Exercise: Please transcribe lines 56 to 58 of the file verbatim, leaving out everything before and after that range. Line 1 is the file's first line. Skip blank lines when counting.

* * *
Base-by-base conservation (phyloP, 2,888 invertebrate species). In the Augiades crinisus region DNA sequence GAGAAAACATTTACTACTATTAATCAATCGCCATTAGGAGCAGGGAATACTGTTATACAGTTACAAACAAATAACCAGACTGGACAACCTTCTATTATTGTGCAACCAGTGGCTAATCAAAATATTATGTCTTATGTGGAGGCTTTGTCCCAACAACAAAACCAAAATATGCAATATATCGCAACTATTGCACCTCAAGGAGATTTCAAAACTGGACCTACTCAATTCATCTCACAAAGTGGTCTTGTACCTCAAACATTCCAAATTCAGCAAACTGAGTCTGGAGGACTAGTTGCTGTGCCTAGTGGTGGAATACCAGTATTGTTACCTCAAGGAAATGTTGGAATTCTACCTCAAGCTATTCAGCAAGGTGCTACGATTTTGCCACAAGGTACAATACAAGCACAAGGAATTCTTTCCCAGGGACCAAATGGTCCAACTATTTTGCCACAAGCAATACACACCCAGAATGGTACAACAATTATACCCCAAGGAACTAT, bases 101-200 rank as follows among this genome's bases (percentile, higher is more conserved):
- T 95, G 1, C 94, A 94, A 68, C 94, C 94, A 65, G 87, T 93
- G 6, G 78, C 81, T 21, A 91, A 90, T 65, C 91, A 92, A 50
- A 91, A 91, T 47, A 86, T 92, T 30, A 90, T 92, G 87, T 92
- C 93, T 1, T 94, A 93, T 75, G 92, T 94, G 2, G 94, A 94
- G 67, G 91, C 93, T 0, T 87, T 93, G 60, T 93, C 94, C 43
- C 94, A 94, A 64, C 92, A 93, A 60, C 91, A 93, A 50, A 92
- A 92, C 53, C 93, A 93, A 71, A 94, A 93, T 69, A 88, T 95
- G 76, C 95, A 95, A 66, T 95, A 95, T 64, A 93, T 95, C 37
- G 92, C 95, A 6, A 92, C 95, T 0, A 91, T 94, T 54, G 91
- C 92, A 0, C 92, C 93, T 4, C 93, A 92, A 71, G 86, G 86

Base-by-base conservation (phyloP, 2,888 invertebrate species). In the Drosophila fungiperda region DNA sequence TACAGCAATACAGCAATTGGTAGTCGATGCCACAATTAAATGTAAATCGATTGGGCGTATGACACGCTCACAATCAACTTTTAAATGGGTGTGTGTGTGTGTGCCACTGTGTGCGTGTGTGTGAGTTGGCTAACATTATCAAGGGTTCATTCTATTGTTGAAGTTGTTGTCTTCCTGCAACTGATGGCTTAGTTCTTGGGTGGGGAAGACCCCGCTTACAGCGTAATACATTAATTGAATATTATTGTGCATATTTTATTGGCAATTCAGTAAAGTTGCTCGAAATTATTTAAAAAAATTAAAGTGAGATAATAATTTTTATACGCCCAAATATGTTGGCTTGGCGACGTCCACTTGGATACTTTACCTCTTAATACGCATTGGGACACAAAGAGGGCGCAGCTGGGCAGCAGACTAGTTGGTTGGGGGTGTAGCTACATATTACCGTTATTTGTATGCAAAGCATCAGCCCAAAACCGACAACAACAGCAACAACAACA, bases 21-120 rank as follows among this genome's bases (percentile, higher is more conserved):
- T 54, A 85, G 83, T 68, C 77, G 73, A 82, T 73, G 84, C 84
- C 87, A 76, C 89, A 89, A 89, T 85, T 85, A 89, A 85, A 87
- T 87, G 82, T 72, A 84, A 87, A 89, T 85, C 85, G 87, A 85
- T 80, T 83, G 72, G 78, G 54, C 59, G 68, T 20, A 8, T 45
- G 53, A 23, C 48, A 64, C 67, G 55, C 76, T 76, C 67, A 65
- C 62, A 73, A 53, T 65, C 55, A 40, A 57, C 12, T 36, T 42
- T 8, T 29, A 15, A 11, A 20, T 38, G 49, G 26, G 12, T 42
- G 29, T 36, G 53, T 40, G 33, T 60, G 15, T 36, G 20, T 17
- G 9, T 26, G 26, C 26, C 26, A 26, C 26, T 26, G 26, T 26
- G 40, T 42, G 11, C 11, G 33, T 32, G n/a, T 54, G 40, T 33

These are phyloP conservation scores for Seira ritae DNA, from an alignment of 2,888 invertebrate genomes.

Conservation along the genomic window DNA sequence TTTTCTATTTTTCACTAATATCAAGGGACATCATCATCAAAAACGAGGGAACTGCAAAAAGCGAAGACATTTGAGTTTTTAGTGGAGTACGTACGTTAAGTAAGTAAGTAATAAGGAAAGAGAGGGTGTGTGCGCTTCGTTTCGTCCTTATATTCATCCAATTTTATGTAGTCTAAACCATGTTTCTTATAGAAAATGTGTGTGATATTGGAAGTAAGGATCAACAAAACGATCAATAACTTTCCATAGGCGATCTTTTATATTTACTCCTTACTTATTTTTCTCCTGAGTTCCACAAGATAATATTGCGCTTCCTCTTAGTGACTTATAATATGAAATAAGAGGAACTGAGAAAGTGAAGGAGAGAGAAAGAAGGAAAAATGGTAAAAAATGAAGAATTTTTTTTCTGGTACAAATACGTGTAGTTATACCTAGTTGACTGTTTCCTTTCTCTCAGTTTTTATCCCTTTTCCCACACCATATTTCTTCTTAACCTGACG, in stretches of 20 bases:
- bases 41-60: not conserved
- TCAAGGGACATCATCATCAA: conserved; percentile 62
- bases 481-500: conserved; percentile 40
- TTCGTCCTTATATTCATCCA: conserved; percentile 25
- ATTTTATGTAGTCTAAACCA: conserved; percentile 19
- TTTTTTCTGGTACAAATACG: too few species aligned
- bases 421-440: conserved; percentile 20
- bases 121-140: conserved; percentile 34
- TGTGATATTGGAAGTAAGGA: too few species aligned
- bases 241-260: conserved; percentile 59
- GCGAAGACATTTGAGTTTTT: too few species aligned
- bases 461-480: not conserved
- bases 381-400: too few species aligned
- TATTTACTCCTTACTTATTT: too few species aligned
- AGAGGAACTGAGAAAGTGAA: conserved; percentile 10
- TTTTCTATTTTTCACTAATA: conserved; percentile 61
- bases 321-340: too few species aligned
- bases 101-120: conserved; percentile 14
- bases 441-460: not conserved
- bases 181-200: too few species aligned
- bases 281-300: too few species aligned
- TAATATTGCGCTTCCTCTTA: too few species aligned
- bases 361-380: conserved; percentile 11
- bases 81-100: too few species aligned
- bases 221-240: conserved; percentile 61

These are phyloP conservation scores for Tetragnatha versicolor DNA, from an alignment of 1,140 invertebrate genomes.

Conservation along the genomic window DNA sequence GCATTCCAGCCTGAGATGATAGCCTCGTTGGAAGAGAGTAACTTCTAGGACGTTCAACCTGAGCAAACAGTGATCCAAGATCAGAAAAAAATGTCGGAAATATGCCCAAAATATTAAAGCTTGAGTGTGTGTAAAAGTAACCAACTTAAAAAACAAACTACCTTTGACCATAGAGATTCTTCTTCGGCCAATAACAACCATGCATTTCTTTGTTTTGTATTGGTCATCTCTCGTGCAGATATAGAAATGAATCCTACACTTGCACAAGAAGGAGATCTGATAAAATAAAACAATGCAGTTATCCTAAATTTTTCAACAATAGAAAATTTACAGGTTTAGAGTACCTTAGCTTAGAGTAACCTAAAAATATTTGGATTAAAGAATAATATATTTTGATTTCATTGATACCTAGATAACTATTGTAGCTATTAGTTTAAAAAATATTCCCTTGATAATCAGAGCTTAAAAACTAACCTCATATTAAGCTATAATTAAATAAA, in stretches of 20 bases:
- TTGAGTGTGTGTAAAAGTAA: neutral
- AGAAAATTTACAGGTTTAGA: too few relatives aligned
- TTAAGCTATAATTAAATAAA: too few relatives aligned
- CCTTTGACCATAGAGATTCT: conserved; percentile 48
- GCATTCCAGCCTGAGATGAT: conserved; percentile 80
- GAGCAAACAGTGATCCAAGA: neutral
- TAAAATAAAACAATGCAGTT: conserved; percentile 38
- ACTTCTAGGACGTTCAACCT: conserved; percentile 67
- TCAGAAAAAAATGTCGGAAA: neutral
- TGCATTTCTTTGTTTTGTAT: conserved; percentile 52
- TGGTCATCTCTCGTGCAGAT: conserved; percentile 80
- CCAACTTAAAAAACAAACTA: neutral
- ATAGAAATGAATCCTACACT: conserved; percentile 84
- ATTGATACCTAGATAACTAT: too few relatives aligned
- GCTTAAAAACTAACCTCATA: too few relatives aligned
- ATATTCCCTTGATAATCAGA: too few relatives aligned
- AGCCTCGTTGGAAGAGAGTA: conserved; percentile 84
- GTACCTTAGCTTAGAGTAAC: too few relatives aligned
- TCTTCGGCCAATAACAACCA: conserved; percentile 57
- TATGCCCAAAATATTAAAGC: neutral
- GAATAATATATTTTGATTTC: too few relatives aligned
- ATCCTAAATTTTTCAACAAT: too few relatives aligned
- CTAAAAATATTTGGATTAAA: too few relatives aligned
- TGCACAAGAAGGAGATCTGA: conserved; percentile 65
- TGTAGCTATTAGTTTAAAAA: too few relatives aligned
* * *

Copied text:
- GCATTCCAGCCTGAGATGAT: conserved; percentile 80
- GAGCAAACAGTGATCCAAGA: neutral
- TAAAATAAAACAATGCAGTT: conserved; percentile 38